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Disclosures Release An Annual Reminder That Congress Can Pass Ethics Laws for SCOTUS

As a bonus, some justices appear to be going the extra mile to explain their outside income

Read the disclosures here:

Though today’s release of the justice’s annual disclosure reports leaves many unanswered questions about their lives outside the courtroom and their entanglements — e.g., why did Justices Thomas and Alito ask for filing extensions; how much did it cost to fly Justices Alito, Kavanaugh, Gorsuch and Barrett to Italy last year; and how many gifts valued at $414 and below did the nine receive? — that the reports are even filed is a crucial reminder that Congress possesses the power to set ethics policy at the Supreme Court and that the justices will abide by it.

And yet, even with the disclosures coming out, and even if from now on the nine will include their private plane flights or free resort stays (though no such gifts were listed today), the justices are still not telling the public if, for example, their spouses’ clients have cases before the Court or how many times the justices dined with politicians in a given year. And in contrast to lawmakers’ disclosure requirements, the justices do not report how much the free transportation, lodging and meals they receive cost their hosts.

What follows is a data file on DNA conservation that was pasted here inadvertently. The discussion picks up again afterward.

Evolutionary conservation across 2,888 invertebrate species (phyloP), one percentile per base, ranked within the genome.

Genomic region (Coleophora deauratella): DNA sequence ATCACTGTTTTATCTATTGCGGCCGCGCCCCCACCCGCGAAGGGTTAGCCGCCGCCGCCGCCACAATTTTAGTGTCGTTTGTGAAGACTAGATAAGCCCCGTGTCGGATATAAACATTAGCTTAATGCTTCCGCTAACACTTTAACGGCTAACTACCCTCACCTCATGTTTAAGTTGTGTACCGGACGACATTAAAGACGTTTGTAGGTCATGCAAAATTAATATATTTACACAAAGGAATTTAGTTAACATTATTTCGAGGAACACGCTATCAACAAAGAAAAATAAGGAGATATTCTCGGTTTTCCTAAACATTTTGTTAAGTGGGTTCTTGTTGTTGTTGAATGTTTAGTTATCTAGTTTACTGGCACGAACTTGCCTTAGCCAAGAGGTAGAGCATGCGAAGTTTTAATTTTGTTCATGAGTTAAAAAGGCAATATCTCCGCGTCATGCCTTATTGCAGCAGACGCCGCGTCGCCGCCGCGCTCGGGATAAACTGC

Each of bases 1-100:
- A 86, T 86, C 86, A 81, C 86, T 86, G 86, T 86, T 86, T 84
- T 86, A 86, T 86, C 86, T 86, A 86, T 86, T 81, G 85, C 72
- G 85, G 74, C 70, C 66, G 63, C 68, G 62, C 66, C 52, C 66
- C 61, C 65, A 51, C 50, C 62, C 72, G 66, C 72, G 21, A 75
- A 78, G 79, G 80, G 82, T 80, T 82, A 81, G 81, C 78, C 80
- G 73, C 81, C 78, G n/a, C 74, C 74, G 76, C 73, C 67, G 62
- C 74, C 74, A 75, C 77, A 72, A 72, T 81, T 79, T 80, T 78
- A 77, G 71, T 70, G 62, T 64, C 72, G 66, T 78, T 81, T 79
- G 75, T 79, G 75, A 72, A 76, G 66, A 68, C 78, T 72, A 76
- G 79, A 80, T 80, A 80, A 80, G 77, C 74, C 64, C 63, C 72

But the public should know that, since there’s a big difference between the Hardee’s star and a Michelin star, between the Ritz and the Radisson.

“Given the Court’s famously bleak attitude toward transparency, maybe I should be thankful they’re filed at all?” FTC’s Gabe Roth said. “But given all we know about the conflicts the justices consistently ignore, and the perks they periodically receive, the disclosures must be more comprehensive in order to carry out the critical role they’re designed to play.”

“A single, vague line about a free trip that appears in a once-yearly report is closer to a worst practice in oversight than a best practice,” Roth added.

The seven justices reported 20 free or reimbursed trips in 2022. Both Justices Kavanaugh and Barrett (and Alito) went to Rome for conferences, Justice Gorsuch traveled to Padua to teach, and Justice Sotomayor participated in a conference in Edinburgh. In comparison, last year at this time the justices, minus Thomas and Alito, only reported eight free trips taken.

FTC has compiled a complete list of the justices’ 2022 events and appearances here.

Though a source close to Justice Thomas said in mid-April that Thomas would amend his financial disclosures to reflect a 2014 real estate deal he made with Harlan Crow, that amendment was not furnished among the disclosures released today. The Chief Justice noted in his report that his 2019-2021 disclosures were amended to reflect an equity stake his wife Jane has in her legal recruiting firm, Macrae. Those amendments have not been located as of press time, but that transparency is appreciated.